I want to emphasize that my views in this series of posts have nothing at all to do with Boot’s work. I’ve developed my own theories about the implications of America’s wars and how they were conducted and what they accomplished. As far as I know, Boot may disagree violently with my ideas. Still, his book informed and clarified my own thinking, and throughout these posts I will mention facts and events that I either learned about or was reminded of by Boot.
But before we launch ourselves on a quixotic mission to reeducate seven billion human beings, you may be asking yourself what the hell a “detainder” is. Believe it or not, I didn’t invent the word, although it isn’t much used any more. Back in the day – I’m thinking 16th, 17th, 18th centuries, just before I graduated from law school – a “detainder” was a writ, a “detinue,” that allowed an official to detain a person or goods for reasons that seemed to suffice at the time. For example, suppose the local sheriff(1) had an inkling that Henry had been up to no good. Or maybe the sheriff suspected that a particular side of beef might have been purloined from a local farm. Maybe it was Henry who stole the beef. The sheriff could execute a writ of detainder and hold Henry – and/or the beef – until matters could be gotten to the bottom of.
In case you’re thinking that that’s just a bunch of ancient Common Law hogwash, similar writs exist today, but are called writs of “detainer.” Suppose, for example, that Henry is serving two years in the Louisiana hoosegow(2) for stealing beef. It turns out that Henry is also wanted by the Feds for tax evasion (Henry having failed to report the beef on his 1040-EZ). A Federal Marshal could simply show up at the Louisiana jail to get Henry, but the state boys wouldn’t hear of letting him go. No, the Marshals need to obtain a writ of detainer allowing them to transport Henry to the Federal hoosegow.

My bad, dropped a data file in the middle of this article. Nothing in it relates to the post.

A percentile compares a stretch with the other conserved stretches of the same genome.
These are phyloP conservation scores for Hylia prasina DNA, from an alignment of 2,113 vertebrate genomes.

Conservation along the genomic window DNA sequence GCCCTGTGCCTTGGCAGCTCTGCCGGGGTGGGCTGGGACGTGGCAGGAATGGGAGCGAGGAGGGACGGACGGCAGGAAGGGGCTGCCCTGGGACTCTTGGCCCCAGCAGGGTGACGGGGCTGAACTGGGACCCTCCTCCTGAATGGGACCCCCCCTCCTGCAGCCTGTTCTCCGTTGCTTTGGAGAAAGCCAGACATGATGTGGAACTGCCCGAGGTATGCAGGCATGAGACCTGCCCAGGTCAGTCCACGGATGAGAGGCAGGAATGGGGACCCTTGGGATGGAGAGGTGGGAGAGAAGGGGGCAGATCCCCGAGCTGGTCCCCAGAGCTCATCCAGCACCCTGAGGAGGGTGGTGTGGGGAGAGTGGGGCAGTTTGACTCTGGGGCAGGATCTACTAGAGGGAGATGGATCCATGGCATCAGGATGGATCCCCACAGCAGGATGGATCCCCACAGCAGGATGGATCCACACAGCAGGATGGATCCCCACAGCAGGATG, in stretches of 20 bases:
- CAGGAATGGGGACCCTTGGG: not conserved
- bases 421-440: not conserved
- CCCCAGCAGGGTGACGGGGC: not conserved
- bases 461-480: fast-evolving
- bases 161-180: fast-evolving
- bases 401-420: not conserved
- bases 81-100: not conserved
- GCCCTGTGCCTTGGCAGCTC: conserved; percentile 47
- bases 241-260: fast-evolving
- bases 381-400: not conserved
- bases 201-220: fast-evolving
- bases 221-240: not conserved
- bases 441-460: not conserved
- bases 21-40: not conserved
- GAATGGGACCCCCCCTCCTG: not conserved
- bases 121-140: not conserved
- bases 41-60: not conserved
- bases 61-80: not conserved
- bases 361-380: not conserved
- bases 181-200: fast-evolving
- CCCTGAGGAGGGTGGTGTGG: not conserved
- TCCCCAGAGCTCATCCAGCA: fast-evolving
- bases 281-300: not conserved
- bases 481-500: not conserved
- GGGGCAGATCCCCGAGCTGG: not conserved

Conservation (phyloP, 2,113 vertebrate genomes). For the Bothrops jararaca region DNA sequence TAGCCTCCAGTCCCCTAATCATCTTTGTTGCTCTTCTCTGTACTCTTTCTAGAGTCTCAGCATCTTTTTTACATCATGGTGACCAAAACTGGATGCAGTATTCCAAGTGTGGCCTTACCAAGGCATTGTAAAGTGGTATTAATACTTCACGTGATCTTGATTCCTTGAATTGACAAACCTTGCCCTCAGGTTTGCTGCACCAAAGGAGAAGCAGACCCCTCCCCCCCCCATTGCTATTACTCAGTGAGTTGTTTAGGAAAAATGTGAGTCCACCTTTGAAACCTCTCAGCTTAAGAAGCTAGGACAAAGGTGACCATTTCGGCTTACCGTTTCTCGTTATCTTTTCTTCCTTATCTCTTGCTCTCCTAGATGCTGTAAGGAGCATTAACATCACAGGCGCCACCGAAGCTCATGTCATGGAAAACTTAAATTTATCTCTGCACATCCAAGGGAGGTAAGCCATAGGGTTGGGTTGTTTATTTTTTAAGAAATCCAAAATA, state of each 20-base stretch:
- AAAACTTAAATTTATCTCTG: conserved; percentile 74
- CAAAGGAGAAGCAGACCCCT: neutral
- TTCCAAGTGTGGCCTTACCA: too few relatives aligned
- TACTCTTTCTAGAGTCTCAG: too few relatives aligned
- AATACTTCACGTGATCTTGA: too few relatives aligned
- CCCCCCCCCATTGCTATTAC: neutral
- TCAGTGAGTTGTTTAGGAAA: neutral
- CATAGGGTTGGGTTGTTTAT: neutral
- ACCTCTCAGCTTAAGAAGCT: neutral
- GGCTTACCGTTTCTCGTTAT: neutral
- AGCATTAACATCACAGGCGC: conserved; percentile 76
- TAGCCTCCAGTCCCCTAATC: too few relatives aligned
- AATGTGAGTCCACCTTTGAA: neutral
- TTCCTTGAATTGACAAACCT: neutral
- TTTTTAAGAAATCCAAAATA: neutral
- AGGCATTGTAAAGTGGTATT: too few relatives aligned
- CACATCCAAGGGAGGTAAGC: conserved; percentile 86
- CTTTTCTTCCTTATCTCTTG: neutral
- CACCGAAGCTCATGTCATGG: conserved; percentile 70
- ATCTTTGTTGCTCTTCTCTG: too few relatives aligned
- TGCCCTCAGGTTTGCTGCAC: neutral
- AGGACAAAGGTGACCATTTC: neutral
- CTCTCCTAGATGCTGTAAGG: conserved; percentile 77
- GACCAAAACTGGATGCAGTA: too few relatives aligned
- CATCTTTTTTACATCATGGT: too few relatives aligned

But you see the main point: a “detainder” simply interrupts the status quo, often only temporarily, but sometimes permanently, for reasons that are considered sufficient. Once the status quo has been interrupted, all sorts of interesting and unexpected things can happen. We’ll take a look at the relevance of that to America and it’s wars next Friday.
(1) That is, the “shire reeve,” the most important local official in the shire going back well before 1000 A.D.
(2) A corruption of the Latin American Spanish word juzgao, which is itself a corruption of the standard Spanish juzgar or juzgado, meaning to judge or adjudicate.
Next up: Wars of Detainder, Part 2
[To subscribe or unsubscribe, drop me a note at GregoryCurtisBlog@gmail.com.]
Please note that this post is intended to provide interested persons with an insight on the capital markets and is not intended to promote any manager or firm, nor does it intend to advertise their performance. All opinions expressed are those of Gregory Curtis and do not necessarily represent the views of Greycourt & Co., Inc., the wealth management firm with which he is associated. The information in this report is not intended to address the needs of any particular investor.